Cold looks from grandma and BFFs

You were a better friend when you were 10 – that’s the text message I read while falling in and out of sleep sometime during the early hours between Monday and Tuesday.

It was from a girl whom I’ve shared many years of my life with, a girl who grew up down the block from my grandma’s house.

Lately, she’s had a tendency to do this. Out of nowhere she’ll send me a message that reinforces the fact that I’m a terrible friend compared to the me of yesteryear. She’ll say things like: “Who are you?” “Your eyes look vacant.” “Bring the old Darren back.”

Granted, I’ve told her I’d make time to catch up, to go out and have our usual “stiff drink” – Ketel One on the rocks with three olives. But I haven’t delivered on my word, and I think she’s really starting to get pissed.

This isn’t the first time I’ve felt these negative vibrations. Ever since these college years began, I’ve gotten some stiff criticisms from friends and family concerning my absence in their lives.

I can comfortably say that I like to spread myself thin, so to speak. I take on a lot of responsibility from my class schedule, to work, to extracurricular activities. I know this story holds true for a vast majority of the college population. Hence the surplus of beer cans in every trash container in the city of Kent come Sunday – our escape.

What I don’t know is if people experience the same consequences as me when it comes to how college forces us to live our lives swaying on a metaphorical tightrope.

When I walk into my grandma’s house, I get the cold look. I feel her eyes lock on me. She tells me I look like a skeleton: too thin and not healthy. She asks what I’ve been doing. I tell her school, work, a show here and an interview there. I tell her I can’t stay long because I have to get to a meeting or a practice. And the eyes hit me from across the table. They sting my heart.

And I’ve felt the same pain with my friend Marc. This kid was like my brother. He had a terrible home life, so he pretty much lived with me our senior year of high school. He graduated early and came to Kent State a semester before I did.

When I got here, I immersed myself in college. I was making friends by the second. I was joining clubs and playing music. I wasn’t calling him every day. We weren’t hanging out the way we used to. I remember the day he said “Fuck you” to me and told me I replaced him with my new life. He told me I didn’t deserve my girlfriend or any friend, that I was a selfish prick who deserved to be alone.

My roommate said the same thing to me. We’ve only fought once, and it was about my life and how I’m a selfish friend who spends too much time at school with people who are temporary, people who transfer or people who graduate and move on. I told him he didn’t understand because he didn’t go to school at a university. I told him he didn’t know what it was like to perform at a collegiate level, to deal with the balancing act. I told him the more time you spend in the environment, the more connected you feel and the better you perform. He said I was a liar with excuses.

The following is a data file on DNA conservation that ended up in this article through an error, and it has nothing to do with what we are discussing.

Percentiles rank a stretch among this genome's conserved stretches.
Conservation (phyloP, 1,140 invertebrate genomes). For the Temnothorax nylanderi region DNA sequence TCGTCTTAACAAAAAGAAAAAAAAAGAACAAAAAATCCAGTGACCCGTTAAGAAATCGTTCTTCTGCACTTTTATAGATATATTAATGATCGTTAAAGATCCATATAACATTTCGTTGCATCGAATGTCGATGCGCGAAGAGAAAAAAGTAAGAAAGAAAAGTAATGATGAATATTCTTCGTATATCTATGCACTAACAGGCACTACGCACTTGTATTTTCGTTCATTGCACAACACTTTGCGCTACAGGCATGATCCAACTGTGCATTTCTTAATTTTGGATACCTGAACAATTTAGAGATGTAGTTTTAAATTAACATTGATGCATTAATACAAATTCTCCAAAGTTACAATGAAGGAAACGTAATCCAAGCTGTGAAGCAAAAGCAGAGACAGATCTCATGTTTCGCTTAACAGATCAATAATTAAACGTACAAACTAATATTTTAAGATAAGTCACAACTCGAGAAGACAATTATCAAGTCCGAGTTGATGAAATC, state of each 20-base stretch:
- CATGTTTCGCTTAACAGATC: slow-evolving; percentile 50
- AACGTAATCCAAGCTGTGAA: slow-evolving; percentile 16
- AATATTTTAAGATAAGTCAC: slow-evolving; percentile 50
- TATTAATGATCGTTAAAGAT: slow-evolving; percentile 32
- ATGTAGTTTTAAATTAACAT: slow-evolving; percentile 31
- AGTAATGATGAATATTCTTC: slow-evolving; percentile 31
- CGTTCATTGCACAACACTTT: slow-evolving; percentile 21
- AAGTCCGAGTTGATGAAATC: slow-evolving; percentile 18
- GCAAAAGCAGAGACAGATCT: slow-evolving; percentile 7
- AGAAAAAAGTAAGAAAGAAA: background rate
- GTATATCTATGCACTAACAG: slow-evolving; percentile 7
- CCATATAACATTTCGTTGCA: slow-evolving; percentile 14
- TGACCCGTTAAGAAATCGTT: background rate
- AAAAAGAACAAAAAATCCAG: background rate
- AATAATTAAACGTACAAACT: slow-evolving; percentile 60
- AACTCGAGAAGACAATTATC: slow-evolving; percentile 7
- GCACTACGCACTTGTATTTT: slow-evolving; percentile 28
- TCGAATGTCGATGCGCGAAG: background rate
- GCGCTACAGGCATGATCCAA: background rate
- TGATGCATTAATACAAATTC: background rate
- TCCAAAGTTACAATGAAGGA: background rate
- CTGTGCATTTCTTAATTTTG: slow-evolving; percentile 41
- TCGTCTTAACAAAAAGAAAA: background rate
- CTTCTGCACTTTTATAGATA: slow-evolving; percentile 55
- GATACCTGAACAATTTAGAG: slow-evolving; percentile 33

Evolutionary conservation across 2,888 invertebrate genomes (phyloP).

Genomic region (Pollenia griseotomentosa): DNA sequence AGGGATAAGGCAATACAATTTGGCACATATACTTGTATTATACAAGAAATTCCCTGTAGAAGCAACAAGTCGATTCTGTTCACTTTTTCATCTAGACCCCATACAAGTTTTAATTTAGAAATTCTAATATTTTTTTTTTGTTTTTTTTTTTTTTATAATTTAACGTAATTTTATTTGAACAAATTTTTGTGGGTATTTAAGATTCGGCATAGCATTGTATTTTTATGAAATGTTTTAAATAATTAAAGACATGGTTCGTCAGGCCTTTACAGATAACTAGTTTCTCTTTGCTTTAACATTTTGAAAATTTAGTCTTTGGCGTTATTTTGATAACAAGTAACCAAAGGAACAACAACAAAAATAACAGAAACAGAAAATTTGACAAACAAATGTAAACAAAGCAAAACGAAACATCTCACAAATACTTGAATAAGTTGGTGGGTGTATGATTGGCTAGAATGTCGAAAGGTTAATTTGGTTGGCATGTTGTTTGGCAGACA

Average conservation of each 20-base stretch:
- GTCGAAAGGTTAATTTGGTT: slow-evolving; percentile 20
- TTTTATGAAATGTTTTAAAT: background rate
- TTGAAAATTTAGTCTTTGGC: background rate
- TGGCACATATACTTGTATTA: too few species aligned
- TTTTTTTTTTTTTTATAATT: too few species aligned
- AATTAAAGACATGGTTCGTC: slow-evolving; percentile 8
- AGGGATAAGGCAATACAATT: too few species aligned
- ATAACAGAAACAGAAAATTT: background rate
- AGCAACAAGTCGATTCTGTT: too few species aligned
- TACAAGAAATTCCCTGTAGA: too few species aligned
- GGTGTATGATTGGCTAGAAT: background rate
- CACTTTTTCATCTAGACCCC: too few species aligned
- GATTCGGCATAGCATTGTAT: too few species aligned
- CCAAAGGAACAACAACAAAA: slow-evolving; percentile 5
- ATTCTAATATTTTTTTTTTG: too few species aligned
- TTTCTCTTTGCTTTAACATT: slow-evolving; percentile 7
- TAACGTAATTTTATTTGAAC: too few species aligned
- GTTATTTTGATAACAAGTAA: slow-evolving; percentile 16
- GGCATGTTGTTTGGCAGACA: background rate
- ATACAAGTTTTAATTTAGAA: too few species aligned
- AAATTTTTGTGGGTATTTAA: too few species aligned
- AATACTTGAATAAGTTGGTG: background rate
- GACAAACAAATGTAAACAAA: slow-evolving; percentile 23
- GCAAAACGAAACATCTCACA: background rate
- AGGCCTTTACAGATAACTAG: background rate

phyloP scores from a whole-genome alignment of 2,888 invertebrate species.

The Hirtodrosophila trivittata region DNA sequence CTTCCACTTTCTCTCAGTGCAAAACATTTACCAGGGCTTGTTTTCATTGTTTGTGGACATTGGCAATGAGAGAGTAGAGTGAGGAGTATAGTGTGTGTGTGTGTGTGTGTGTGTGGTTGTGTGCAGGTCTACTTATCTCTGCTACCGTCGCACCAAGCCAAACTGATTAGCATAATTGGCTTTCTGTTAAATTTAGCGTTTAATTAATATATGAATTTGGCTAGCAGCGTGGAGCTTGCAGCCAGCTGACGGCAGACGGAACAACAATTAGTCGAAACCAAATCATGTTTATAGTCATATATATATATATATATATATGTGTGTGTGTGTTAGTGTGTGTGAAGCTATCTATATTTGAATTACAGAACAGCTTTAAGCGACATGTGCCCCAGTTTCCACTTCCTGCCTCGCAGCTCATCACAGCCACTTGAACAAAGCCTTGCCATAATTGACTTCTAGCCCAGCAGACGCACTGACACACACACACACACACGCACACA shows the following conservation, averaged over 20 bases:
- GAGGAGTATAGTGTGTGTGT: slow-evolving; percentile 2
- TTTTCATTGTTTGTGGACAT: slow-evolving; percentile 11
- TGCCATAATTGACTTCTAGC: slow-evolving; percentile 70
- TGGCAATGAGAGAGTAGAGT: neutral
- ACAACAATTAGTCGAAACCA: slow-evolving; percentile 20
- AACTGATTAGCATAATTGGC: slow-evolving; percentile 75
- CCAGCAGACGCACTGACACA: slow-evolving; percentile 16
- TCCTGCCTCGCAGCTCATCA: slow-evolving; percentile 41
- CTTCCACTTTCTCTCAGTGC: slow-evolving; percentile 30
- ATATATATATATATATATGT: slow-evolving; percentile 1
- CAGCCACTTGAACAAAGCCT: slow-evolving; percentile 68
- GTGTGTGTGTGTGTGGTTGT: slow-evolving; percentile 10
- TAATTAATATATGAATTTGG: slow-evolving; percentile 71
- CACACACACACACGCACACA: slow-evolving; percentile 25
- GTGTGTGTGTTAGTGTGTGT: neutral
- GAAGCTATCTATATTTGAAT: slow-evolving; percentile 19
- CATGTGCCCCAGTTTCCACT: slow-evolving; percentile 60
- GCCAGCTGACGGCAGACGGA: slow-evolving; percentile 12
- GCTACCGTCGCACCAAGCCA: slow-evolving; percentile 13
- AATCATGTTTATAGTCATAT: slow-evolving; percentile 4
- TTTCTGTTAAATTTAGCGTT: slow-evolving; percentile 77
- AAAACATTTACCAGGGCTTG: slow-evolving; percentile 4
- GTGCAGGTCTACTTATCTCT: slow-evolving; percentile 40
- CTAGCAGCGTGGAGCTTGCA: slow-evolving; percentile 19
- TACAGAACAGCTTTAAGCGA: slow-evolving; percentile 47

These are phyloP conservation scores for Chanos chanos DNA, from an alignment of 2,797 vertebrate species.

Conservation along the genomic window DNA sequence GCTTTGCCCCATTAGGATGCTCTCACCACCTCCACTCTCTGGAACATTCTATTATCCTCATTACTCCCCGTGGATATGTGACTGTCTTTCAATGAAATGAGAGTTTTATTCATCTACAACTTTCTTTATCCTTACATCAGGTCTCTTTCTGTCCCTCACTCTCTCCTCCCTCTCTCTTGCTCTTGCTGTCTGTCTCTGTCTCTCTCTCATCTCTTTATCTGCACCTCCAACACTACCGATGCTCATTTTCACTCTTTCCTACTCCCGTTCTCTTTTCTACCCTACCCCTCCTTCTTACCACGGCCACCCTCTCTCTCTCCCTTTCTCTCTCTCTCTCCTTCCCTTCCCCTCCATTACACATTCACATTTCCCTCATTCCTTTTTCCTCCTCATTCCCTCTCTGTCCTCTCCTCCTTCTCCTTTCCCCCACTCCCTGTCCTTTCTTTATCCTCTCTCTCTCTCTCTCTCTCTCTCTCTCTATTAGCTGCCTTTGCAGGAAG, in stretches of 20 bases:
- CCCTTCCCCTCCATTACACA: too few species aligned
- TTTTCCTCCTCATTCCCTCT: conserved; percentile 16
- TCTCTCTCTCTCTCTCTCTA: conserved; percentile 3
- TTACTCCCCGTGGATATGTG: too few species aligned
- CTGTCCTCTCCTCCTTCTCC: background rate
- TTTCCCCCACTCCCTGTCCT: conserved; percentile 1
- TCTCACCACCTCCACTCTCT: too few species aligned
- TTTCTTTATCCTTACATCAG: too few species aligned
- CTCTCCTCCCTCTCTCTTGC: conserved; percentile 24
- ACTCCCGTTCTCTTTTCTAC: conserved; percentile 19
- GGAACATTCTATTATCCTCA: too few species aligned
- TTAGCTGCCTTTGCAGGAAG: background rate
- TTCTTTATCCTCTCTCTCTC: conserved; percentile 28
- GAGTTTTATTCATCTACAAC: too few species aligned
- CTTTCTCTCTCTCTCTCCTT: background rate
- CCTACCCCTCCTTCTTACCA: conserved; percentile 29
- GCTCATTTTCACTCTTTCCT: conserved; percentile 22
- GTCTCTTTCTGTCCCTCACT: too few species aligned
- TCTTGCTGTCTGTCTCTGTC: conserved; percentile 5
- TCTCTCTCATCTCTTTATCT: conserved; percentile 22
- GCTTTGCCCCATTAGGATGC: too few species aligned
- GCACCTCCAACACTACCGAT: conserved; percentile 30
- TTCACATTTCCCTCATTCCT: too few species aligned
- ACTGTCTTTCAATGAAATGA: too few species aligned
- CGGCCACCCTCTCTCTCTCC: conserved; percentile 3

College is intense in many ways. It’s the most reading we will do our entire lives. It’s the most unhealthy we’ll ever be – drinking too much, sleeping too little and overloading our brains with short-term material. It’s the most disconnected from reality we’ll ever be, protected from recessions and job loss. Downtown Kent is packed with kids every night of the weekend, drinking away the week’s stress, spending money they probably don’t have and not caring.

For now, we are all skeletons and best friends forever, starving and sharing in this experience together. And eventually, all misunderstandings and alienations among friends and family will cease to exist. I believe we all grow to understand the inherent and necessary selfishness of this period in our lives.

On the Sundays I do make it to my grandma’s, after she shoots me the cold stare, she breaks down, feeds me and fills my glass of milk over and over. We talk. And we always hug goodbye and say I love you. But those eyes – damn, those eyes – kill me every time I walk into the house.

Marc and I reached solace. He called me the day he was moving away from Ohio to Arizona to help him pack and have a proper goodbye. Now, he sends me e-mails with the letters N.S.Y.F.S.T.D in the subject line, which I open in public places out of curiosity. What I open is a line of typed laughter and photos of naked women with massive breasts – National Send Your Friend Some Titties Day. I click the “X” frantically and laugh along with him in spirit.

My roommate is applying to go to Kent State in the fall, so he’ll understand soon enough.

And I will thank the girl who grew up down the street from me for her antagonizing concern. But I’ll do it after this semester is over, when my life isn’t a crazed mess. We will share some stiff drinks, laugh and remember why we’ve been friends our entire lives.

Darren D’Altorio is a senior magazine journalism major and columnist for the Daily Kent Stater. Contact him at [email protected].